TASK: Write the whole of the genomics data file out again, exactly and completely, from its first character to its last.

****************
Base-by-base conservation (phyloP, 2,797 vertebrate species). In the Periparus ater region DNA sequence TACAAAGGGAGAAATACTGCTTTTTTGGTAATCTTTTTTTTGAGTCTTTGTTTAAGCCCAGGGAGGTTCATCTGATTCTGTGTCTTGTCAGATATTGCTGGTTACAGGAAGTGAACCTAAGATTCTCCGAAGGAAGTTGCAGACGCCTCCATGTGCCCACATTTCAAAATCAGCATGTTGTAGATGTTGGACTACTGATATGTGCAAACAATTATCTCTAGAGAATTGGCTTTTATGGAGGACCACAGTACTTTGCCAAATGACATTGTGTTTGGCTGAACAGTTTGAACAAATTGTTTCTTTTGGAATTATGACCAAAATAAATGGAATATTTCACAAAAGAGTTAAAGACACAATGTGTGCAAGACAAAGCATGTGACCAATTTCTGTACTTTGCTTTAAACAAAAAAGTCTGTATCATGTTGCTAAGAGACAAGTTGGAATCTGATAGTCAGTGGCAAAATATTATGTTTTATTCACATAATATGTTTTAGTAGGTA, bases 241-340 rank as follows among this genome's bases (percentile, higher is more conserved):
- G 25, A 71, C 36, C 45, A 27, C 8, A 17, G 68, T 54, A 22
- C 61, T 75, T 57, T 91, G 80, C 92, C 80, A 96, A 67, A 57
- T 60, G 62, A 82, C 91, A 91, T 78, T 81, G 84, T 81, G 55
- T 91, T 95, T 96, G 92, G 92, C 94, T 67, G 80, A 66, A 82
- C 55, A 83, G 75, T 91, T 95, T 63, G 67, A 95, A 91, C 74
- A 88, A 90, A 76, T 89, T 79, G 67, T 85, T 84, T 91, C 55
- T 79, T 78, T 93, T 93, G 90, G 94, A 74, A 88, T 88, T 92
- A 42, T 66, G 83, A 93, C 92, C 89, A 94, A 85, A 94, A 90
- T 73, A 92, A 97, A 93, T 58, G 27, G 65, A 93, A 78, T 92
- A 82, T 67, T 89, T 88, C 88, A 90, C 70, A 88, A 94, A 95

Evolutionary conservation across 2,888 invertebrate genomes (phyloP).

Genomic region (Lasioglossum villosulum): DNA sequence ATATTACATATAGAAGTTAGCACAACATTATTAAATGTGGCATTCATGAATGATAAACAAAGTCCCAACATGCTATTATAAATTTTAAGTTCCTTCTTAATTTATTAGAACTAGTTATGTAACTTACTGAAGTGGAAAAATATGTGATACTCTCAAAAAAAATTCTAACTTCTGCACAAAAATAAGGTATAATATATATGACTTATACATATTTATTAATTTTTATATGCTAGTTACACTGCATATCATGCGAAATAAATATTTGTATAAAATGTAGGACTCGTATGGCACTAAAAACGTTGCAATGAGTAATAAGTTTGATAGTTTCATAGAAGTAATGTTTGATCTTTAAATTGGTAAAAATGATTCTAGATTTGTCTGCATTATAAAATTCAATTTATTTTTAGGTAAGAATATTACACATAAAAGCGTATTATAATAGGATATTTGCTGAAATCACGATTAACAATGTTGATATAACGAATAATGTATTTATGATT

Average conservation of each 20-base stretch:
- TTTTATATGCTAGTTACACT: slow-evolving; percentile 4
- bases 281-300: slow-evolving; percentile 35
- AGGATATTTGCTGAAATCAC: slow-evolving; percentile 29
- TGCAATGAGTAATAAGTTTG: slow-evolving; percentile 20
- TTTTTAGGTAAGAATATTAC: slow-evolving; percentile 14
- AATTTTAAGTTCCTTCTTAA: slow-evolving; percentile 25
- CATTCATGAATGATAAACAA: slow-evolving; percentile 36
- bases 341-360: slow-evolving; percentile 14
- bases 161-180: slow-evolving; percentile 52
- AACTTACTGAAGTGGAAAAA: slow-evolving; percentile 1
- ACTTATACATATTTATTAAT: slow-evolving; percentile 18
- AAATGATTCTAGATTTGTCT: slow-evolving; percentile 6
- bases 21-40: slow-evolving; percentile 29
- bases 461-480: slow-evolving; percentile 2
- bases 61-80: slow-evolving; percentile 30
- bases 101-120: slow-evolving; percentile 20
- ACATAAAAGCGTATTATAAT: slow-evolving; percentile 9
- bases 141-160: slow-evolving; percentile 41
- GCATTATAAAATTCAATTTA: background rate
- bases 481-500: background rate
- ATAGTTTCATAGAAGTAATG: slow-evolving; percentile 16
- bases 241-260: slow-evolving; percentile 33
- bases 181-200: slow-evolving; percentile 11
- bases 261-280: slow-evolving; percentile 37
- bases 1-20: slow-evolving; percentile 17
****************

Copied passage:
Base-by-base conservation (phyloP, 2,797 vertebrate species). In the Periparus ater region DNA sequence TACAAAGGGAGAAATACTGCTTTTTTGGTAATCTTTTTTTTGAGTCTTTGTTTAAGCCCAGGGAGGTTCATCTGATTCTGTGTCTTGTCAGATATTGCTGGTTACAGGAAGTGAACCTAAGATTCTCCGAAGGAAGTTGCAGACGCCTCCATGTGCCCACATTTCAAAATCAGCATGTTGTAGATGTTGGACTACTGATATGTGCAAACAATTATCTCTAGAGAATTGGCTTTTATGGAGGACCACAGTACTTTGCCAAATGACATTGTGTTTGGCTGAACAGTTTGAACAAATTGTTTCTTTTGGAATTATGACCAAAATAAATGGAATATTTCACAAAAGAGTTAAAGACACAATGTGTGCAAGACAAAGCATGTGACCAATTTCTGTACTTTGCTTTAAACAAAAAAGTCTGTATCATGTTGCTAAGAGACAAGTTGGAATCTGATAGTCAGTGGCAAAATATTATGTTTTATTCACATAATATGTTTTAGTAGGTA, bases 241-340 rank as follows among this genome's bases (percentile, higher is more conserved):
- G 25, A 71, C 36, C 45, A 27, C 8, A 17, G 68, T 54, A 22
- C 61, T 75, T 57, T 91, G 80, C 92, C 80, A 96, A 67, A 57
- T 60, G 62, A 82, C 91, A 91, T 78, T 81, G 84, T 81, G 55
- T 91, T 95, T 96, G 92, G 92, C 94, T 67, G 80, A 66, A 82
- C 55, A 83, G 75, T 91, T 95, T 63, G 67, A 95, A 91, C 74
- A 88, A 90, A 76, T 89, T 79, G 67, T 85, T 84, T 91, C 55
- T 79, T 78, T 93, T 93, G 90, G 94, A 74, A 88, T 88, T 92
- A 42, T 66, G 83, A 93, C 92, C 89, A 94, A 85, A 94, A 90
- T 73, A 92, A 97, A 93, T 58, G 27, G 65, A 93, A 78, T 92
- A 82, T 67, T 89, T 88, C 88, A 90, C 70, A 88, A 94, A 95

Evolutionary conservation across 2,888 invertebrate genomes (phyloP).

Genomic region (Lasioglossum villosulum): DNA sequence ATATTACATATAGAAGTTAGCACAACATTATTAAATGTGGCATTCATGAATGATAAACAAAGTCCCAACATGCTATTATAAATTTTAAGTTCCTTCTTAATTTATTAGAACTAGTTATGTAACTTACTGAAGTGGAAAAATATGTGATACTCTCAAAAAAAATTCTAACTTCTGCACAAAAATAAGGTATAATATATATGACTTATACATATTTATTAATTTTTATATGCTAGTTACACTGCATATCATGCGAAATAAATATTTGTATAAAATGTAGGACTCGTATGGCACTAAAAACGTTGCAATGAGTAATAAGTTTGATAGTTTCATAGAAGTAATGTTTGATCTTTAAATTGGTAAAAATGATTCTAGATTTGTCTGCATTATAAAATTCAATTTATTTTTAGGTAAGAATATTACACATAAAAGCGTATTATAATAGGATATTTGCTGAAATCACGATTAACAATGTTGATATAACGAATAATGTATTTATGATT

Average conservation of each 20-base stretch:
- TTTTATATGCTAGTTACACT: slow-evolving; percentile 4
- bases 281-300: slow-evolving; percentile 35
- AGGATATTTGCTGAAATCAC: slow-evolving; percentile 29
- TGCAATGAGTAATAAGTTTG: slow-evolving; percentile 20
- TTTTTAGGTAAGAATATTAC: slow-evolving; percentile 14
- AATTTTAAGTTCCTTCTTAA: slow-evolving; percentile 25
- CATTCATGAATGATAAACAA: slow-evolving; percentile 36
- bases 341-360: slow-evolving; percentile 14
- bases 161-180: slow-evolving; percentile 52
- AACTTACTGAAGTGGAAAAA: slow-evolving; percentile 1
- ACTTATACATATTTATTAAT: slow-evolving; percentile 18
- AAATGATTCTAGATTTGTCT: slow-evolving; percentile 6
- bases 21-40: slow-evolving; percentile 29
- bases 461-480: slow-evolving; percentile 2
- bases 61-80: slow-evolving; percentile 30
- bases 101-120: slow-evolving; percentile 20
- ACATAAAAGCGTATTATAAT: slow-evolving; percentile 9
- bases 141-160: slow-evolving; percentile 41
- GCATTATAAAATTCAATTTA: background rate
- bases 481-500: background rate
- ATAGTTTCATAGAAGTAATG: slow-evolving; percentile 16
- bases 241-260: slow-evolving; percentile 33
- bases 181-200: slow-evolving; percentile 11
- bases 261-280: slow-evolving; percentile 37
- bases 1-20: slow-evolving; percentile 17